The U.S. National Transportation Safety Board (NTSB) found that the derailment was caused by failure of the track tie plates and fastener system, which had failed because of the effects of corrosion and wear. While this was the proximate cause of the accident, the report stated that the root cause of the derailment was ineffective management and oversight of the track inspection and maintenance program, which resulted in unsafe track conditions. Track inspectors did not have sufficient time allotted for inspecting all their assigned territory, and the training program did not prepare inspectors to perform their duties, according to the accident investigation report. The NTSB also stated that previously-identified safety deficiencies had not been corrected. The NTSB in particular noted that the system safety program was ineffective. The NTSB stated that a System Safety Program Plan existed which delineated responsibilities for safety. The plan included provisions for preventative maintenance, repair, and inspections. However, the plan was not followed. Personnel were not required to monitor the track structure, and did not have sufficient experience to perform their duties, according to the NTSB. The NTSB also noted a failure in emergency planning which led to confusion and ineffective evacuations during the incident. The report recommended improvements in the approaches to safety management and emergency response.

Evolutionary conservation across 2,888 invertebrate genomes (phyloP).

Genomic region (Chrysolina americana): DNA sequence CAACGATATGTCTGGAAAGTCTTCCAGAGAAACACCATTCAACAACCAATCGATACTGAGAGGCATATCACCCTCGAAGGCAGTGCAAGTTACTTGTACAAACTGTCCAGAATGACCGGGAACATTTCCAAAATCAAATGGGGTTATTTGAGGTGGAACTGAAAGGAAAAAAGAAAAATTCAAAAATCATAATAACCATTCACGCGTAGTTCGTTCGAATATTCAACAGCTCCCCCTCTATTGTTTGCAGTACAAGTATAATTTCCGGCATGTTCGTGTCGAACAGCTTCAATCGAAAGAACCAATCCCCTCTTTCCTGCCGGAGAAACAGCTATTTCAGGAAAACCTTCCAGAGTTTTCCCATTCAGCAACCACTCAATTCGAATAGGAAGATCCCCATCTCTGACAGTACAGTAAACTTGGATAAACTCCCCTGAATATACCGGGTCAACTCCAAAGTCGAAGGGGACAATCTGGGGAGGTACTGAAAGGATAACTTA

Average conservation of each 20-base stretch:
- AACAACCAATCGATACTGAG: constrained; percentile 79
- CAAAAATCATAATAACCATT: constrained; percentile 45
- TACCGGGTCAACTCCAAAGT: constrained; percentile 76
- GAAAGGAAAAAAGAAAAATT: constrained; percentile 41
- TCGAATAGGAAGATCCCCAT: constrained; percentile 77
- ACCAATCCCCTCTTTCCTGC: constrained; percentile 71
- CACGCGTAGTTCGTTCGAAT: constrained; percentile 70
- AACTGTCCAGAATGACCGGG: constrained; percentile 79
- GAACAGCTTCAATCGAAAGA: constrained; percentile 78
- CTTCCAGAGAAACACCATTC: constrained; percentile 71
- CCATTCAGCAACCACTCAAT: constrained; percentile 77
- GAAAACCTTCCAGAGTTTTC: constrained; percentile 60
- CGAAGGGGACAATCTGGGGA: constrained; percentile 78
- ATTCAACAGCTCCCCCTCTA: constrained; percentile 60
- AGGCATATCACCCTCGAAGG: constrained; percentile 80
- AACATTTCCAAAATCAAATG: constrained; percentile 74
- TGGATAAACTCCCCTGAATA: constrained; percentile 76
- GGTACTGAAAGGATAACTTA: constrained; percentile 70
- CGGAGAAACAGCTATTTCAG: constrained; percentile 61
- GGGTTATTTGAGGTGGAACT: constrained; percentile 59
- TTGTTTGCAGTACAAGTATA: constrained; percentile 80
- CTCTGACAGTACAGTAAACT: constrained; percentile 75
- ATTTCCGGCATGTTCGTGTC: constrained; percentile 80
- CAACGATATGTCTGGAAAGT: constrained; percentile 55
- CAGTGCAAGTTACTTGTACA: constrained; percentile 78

System Safety Planning

The seeds of this accident were sown during the early phases of development, during the planning phase. Planning is a key component of the system safety process for both terrestrial and space systems. Plans should be developed which describe the methodology by which the system safety process is employed for a program. In many organizations this plan is called the System Safety Program Plan (SSPP), although other documents such as the Safety Management Plan

may contain this information. The SSPP establishes the management of the system safety program, defines the technical methodology to analyze hazards and reduce risks, and defines the products that result from the system safety program.

The SSPP describes how the system safety program will be managed. However, another aspect of safety planning that is just as important is emergency planning. While there is some overlap between emergency management and system safety, emergency management is a unique discipline with its own approaches to reducing risks. Emergency management historically has focused on what happens when the danger is imminent or the accident has already occurred.